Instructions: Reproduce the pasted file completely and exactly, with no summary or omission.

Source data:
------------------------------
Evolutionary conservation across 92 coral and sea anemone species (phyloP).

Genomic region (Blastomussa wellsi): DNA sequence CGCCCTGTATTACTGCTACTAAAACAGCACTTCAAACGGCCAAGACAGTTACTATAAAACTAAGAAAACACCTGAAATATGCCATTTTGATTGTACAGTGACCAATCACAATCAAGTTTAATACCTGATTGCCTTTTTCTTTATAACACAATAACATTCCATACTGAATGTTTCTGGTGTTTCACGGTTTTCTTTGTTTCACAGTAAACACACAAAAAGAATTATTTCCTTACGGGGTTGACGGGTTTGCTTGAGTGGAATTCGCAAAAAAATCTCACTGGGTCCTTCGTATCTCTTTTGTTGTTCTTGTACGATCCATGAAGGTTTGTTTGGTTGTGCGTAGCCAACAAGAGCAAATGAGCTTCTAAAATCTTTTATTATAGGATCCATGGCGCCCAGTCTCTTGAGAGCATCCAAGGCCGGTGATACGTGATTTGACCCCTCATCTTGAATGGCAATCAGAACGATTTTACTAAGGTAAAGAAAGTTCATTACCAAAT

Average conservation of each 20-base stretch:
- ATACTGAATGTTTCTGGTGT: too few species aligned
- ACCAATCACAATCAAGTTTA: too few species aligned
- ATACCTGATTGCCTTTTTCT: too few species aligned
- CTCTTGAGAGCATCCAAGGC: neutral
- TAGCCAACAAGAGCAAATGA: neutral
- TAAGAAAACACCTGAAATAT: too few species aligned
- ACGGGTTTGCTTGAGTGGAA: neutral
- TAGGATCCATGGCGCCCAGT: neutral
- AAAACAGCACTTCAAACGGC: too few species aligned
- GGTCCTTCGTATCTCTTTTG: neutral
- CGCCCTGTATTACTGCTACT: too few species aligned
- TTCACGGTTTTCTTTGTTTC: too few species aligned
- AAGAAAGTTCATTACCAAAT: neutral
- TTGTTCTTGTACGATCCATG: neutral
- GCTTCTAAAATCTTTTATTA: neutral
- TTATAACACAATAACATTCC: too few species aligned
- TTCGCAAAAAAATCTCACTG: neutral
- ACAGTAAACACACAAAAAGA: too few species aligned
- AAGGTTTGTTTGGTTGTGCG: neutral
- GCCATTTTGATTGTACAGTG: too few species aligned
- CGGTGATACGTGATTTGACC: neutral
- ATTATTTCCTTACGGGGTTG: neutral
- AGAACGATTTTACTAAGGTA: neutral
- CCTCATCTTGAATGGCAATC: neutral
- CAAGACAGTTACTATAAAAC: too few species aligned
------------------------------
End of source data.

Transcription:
Evolutionary conservation across 92 coral and sea anemone species (phyloP).

Genomic region (Blastomussa wellsi): DNA sequence CGCCCTGTATTACTGCTACTAAAACAGCACTTCAAACGGCCAAGACAGTTACTATAAAACTAAGAAAACACCTGAAATATGCCATTTTGATTGTACAGTGACCAATCACAATCAAGTTTAATACCTGATTGCCTTTTTCTTTATAACACAATAACATTCCATACTGAATGTTTCTGGTGTTTCACGGTTTTCTTTGTTTCACAGTAAACACACAAAAAGAATTATTTCCTTACGGGGTTGACGGGTTTGCTTGAGTGGAATTCGCAAAAAAATCTCACTGGGTCCTTCGTATCTCTTTTGTTGTTCTTGTACGATCCATGAAGGTTTGTTTGGTTGTGCGTAGCCAACAAGAGCAAATGAGCTTCTAAAATCTTTTATTATAGGATCCATGGCGCCCAGTCTCTTGAGAGCATCCAAGGCCGGTGATACGTGATTTGACCCCTCATCTTGAATGGCAATCAGAACGATTTTACTAAGGTAAAGAAAGTTCATTACCAAAT

Average conservation of each 20-base stretch:
- ATACTGAATGTTTCTGGTGT: too few species aligned
- ACCAATCACAATCAAGTTTA: too few species aligned
- ATACCTGATTGCCTTTTTCT: too few species aligned
- CTCTTGAGAGCATCCAAGGC: neutral
- TAGCCAACAAGAGCAAATGA: neutral
- TAAGAAAACACCTGAAATAT: too few species aligned
- ACGGGTTTGCTTGAGTGGAA: neutral
- TAGGATCCATGGCGCCCAGT: neutral
- AAAACAGCACTTCAAACGGC: too few species aligned
- GGTCCTTCGTATCTCTTTTG: neutral
- CGCCCTGTATTACTGCTACT: too few species aligned
- TTCACGGTTTTCTTTGTTTC: too few species aligned
- AAGAAAGTTCATTACCAAAT: neutral
- TTGTTCTTGTACGATCCATG: neutral
- GCTTCTAAAATCTTTTATTA: neutral
- TTATAACACAATAACATTCC: too few species aligned
- TTCGCAAAAAAATCTCACTG: neutral
- ACAGTAAACACACAAAAAGA: too few species aligned
- AAGGTTTGTTTGGTTGTGCG: neutral
- GCCATTTTGATTGTACAGTG: too few species aligned
- CGGTGATACGTGATTTGACC: neutral
- ATTATTTCCTTACGGGGTTG: neutral
- AGAACGATTTTACTAAGGTA: neutral
- CCTCATCTTGAATGGCAATC: neutral
- CAAGACAGTTACTATAAAAC: too few species aligned